Here’s an excerpt from The Gary Halbert Letter, where Gary tells a story that’s become famous within the direct marketing world. Enjoy:
“As you may or may not know, every once in a while I give a class on copywriting and/or selling by mail. During these classes, one of the questions I like to ask my students is: ‘If you and I both owned a hamburger stand and we were in a contest to see who could sell the most hamburgers, what advantages would you most like to have on your side to help you win?’
“The answers vary. Some of the students say they would like to have the advantage of having superior meat from which to make their burgers. Others say they want sesame seed buns. Others mention location. Someone usually wants to be able to offer the lowest prices. And so on.
“Whatever. In any case, after my students are finished telling me what advantages they would most like to have, I usually say to them something like this: ‘O.K., I’ll give you every single advantage you have asked for. I, myself, only want one advantage and, if you will give it to me, I will (when it comes to selling burgers) whip the pants off all of you!’
“‘What advantage do you want?’ they ask.
“‘The only advantage I want,’ I reply …
“‘Is … A Starving Crowd!’
“Think about it. When it comes to direct marketing, the most profitable habit you can cultivate is the habit of constantly being on the lookout for groups of people (markets) who have demonstrated that they are starving (or, at least hungry) for some particular product or service.”
(Excerpted from “The One Advantage,” archived at www.thegaryhalbertletter.com.)
While I’ve always enjoyed this story, I’ve also found it frustrating. What if finding a starving crowd isn’t an option? Sometimes you are stuck selling to a particular customer.
For instance, what if you were concerned about breast cancer? Research shows that mammograms save the lives of women every year who don’t otherwise notice symptoms of cancer. Yet, in any given year, only about half of women of the appropriate age get a mammogram.
The statistics for men are worse. Less than half of men who are at the recommended age for a colonoscopy ever have one.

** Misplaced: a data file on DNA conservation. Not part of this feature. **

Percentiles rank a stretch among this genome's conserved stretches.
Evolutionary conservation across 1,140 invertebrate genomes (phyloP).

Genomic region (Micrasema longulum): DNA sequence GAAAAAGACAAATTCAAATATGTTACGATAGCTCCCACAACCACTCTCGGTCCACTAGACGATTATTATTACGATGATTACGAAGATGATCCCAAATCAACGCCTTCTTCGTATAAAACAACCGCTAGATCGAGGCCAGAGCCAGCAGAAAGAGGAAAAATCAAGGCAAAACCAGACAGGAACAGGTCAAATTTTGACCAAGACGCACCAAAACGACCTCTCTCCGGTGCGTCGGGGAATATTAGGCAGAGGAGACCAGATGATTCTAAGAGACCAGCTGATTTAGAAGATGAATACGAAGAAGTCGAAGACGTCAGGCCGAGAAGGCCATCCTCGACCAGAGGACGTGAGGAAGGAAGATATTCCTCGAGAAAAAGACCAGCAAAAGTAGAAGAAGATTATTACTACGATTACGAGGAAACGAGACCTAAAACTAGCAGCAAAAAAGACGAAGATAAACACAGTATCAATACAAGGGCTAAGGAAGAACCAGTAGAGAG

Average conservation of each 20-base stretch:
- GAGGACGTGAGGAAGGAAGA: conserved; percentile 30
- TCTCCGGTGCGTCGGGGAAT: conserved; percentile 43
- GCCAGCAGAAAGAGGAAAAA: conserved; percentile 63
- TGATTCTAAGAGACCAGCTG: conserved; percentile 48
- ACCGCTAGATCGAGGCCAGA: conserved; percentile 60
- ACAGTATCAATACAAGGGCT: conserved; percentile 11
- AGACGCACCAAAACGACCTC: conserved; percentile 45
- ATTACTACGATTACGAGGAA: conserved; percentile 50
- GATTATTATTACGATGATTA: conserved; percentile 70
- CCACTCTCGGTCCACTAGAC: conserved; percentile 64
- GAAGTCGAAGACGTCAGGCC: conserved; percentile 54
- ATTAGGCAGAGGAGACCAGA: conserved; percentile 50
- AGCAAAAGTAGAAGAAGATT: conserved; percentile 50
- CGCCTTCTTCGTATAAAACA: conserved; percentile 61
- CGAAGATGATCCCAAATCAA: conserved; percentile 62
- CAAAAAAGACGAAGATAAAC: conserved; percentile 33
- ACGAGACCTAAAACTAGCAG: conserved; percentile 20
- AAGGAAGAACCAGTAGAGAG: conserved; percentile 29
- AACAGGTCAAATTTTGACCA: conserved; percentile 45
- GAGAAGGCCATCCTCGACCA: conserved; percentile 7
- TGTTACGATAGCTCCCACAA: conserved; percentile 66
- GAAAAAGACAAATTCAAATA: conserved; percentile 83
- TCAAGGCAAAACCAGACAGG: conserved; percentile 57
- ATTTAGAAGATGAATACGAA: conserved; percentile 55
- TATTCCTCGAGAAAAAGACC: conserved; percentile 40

If your mission is to save people from dying of cancer, should you change your mission because people aren’t “starving” for mammograms or colonoscopies? Changing your “crowd” isn’t an option.
I had the opportunity to travel to Vail, Colorado a few weeks ago to lead a discussion for Jack McDonough’s mastermind coaching group for his licensees and franchisees. The room was full of attorneys and CPAs who sell to IRS tax-problem clients.
When you study the business, you quickly discover that every building contractor or home builder is a prime candidate for IRS enforcement action. No matter how well the contractor runs their business, because of the way the IRS enforces tax law, every contractor is either currently enduring IRS enforcement or will be.
However, try explaining this to a contractor who doesn’t want to believe it. The contractor’s response will vary between “I’m too small for the IRS to worry about me,” or “I’m doing everything correct, I have nothing to worry about,” and totally ignoring everything you say. After all, if they haven’t yet received a notice from the IRS, why should someone ever believe it could happen to them?
If you were to adhere to Gary Halbert’s advice, you would focus your marketing efforts only on people with a current IRS problem. When their bank accounts are closed, their cash is seized, and their customers are all receiving letters from the IRS instructing them to send any money owed to the contractor to the IRS instead, they become very interested in treating their problem. But, your tax resolution business will grow a lot faster if you are able to serve contractors who haven’t yet been contacted by the IRS.
What do you do to get the attention of people who equate your services to getting a colonoscopy? You do the same thing that people who are saving lives by promoting cancer treatments do — you tell emotional stories.
Cancer prevention advocates tell stories of lives saved by preventative procedures, but real impact comes from the stories of lives lost. The man who dies at 57 years old, who worked his whole life and never had the opportunity to enjoy retirement because his colon cancer wasn’t discovered in time. They show the widowers and children left behind by women who died from breast cancer not discovered in time.
If you are squeamish, you will be ignored. If your services are life and death, you must tell stories that illustrate what ignoring brewing problems can lead to. Among the group of attorneys, one man jokingly suggested bringing along an orange jumpsuit to meetings to demonstrate that federal prison can be the result of ignoring IRS tax problems for too long. While it was said as a joke, my client Bo Mitchell actually does bring an orange jumpsuit to his meetings with corporate CEOs who face criminal penalties from the Federal government for failing to implement disaster planning at their company. With that orange jump suit, Bo is able to give the CEO a mental picture of going to jail. This picture helps the CEO make the necessary changes they need to avoid wearing that orange jumpsuit.
What’s the equivalent of the orange jumpsuit your prospective customers can expect if they ignore what you have to offer? Changing the world by changing minds takes extreme measures. Your customer has to be able to see and feel the impact of doing nothing, before he or she will take action.